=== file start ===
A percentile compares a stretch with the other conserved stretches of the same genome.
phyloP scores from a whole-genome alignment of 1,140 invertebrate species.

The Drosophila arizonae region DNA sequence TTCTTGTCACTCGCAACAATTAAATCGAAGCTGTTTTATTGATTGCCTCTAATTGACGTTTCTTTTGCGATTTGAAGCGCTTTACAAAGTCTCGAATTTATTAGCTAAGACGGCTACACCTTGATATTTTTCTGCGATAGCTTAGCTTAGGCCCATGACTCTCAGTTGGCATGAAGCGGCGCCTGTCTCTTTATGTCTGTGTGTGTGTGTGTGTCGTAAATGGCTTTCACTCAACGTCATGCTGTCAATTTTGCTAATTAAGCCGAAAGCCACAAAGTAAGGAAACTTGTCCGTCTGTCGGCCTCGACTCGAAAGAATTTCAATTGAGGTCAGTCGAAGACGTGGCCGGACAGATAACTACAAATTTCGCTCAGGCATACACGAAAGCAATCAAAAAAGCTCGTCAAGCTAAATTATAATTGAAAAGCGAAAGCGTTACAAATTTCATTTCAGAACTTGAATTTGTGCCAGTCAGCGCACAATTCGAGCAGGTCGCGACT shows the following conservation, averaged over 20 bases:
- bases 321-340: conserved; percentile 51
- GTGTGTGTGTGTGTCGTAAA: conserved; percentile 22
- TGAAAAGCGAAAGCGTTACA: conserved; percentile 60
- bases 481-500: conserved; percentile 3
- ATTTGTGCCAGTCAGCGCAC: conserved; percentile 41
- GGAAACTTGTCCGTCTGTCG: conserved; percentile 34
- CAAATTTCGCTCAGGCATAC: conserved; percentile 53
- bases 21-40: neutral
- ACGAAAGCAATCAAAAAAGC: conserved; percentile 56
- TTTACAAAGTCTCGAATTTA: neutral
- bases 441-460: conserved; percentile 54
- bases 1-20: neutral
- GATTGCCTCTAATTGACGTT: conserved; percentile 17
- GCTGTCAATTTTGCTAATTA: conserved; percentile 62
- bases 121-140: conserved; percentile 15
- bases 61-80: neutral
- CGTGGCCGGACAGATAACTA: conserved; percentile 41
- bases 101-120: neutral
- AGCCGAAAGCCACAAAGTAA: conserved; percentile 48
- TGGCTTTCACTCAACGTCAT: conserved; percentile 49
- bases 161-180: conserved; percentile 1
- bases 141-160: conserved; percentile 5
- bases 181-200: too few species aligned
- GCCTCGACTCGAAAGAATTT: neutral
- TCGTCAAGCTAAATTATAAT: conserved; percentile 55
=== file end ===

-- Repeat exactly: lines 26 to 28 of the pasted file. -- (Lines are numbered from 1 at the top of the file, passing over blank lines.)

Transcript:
- bases 181-200: too few species aligned
- GCCTCGACTCGAAAGAATTT: neutral
- TCGTCAAGCTAAATTATAAT: conserved; percentile 55